Sept 26, Colombo: Although Sri Lanka's GDP growth accelerated to 6.8 percent in the second quarter of 2013, the International Monetary Fund (IMF) expressed doubt whether the trend will continue in the second half of the year.
"However, given moderate credit growth, flat budget revenues, and relatively low growth in non-oil imports, it is not yet clear whether the acceleration in economic growth will continue into the second half of the year," the global lender said Wednesday in a statement issued at the conclusion of its staff mission to Sri Lanka.
An IMF staff mission led by Todd Schneider visited Colombo during September 17-25 to conduct Post-Program Monitoring discussions as part of a routine enhanced surveillance for countries which have had "exceptional access" to IMF resources, as is the case for Sri Lanka, which last year successfully completed a US$ 2.6 billion IMF program.
The mission met with government and central bank officials, as well as civil society and private sector representatives.
Schneider issuing a statement yesterday said the mission now forecasts growth of 6.5 percent in 2013.
The current account deficit narrowed in the first half of 2013, and the balance of payments surplus is expected to widen this year. Non-performing loans have risen somewhat, but the financial system remains relatively strong, the IMF said.
The monetary authority expected the emerging and frontier markets to face a period of slowdown or even reversal of capital inflows with the possible tapering of exceptional monetary stimulus by the U.S. Federal Reserve in the months ahead.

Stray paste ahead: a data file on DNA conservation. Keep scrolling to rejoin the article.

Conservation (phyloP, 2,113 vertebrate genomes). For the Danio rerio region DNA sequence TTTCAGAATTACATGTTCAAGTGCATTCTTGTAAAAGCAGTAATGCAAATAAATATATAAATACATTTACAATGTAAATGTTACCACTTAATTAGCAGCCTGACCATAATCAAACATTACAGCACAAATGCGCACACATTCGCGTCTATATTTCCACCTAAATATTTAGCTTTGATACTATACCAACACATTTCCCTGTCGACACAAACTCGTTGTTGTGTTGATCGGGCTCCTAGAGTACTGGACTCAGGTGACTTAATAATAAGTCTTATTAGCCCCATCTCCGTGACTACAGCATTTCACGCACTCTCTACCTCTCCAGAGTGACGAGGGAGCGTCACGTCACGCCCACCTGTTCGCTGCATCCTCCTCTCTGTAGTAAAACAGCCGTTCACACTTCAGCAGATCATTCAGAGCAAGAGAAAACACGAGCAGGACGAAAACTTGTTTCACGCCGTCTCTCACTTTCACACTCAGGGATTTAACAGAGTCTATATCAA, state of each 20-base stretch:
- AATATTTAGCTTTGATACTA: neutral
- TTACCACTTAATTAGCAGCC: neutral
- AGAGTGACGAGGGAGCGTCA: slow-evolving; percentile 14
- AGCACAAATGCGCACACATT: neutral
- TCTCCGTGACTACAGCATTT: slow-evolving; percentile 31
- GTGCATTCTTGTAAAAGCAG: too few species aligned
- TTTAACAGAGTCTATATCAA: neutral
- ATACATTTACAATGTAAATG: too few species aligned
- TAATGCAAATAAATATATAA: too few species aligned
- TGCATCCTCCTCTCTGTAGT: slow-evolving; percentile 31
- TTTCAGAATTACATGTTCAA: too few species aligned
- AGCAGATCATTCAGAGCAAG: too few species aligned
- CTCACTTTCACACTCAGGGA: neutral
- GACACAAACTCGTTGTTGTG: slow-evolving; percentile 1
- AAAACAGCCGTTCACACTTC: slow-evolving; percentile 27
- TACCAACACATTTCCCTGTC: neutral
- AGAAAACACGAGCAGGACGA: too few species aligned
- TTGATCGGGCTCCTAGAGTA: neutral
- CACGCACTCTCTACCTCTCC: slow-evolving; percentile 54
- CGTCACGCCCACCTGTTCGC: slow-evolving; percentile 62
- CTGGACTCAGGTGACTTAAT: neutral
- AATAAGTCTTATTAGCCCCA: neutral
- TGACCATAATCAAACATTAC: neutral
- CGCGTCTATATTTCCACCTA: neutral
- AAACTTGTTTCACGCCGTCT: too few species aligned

While the rupee has been relatively resilient so far, the balance of external risks for Sri Lanka has shifted to the downside, the IMF mission said.
The IMF stressed that it will be essential to adhere to the flexible exchange rate regime that has been a core component of the policy framework since early 2012 and to limit the intervention to dealing with excessive short-term volatility.
Contingency plans-including a mix of fiscal and monetary policies to counter potential market pressures- should be prepared in anticipation of possible shifts in market conditions, the lender noted.
"New external borrowing should also be done with a close eye to sustainability, and the need to ensure that investments generate the resources needed to service these obligations," the IMF mission concluded.
Considering the risks Sri Lanka facing, the mission recommended that policy rates remain on hold to give time to assess the impact of recent easing.
The IMF mission pointed out that weak revenues on the fiscal side remain a serious challenge and suggested to give priority to reverse the downward trend through reducing exemptions, broadening the tax base (particularly for direct taxes), and strengthening tax administration and compliance.
"Efforts to boost growth should focus on structural measures, such as tariff reform, enhanced revenue mobilization to support capital expenditure, and improvements in the general business climate."
A discussion on Post Program Monitoring on Sri Lanka by the IMF's Executive Board is expected to take place in late November.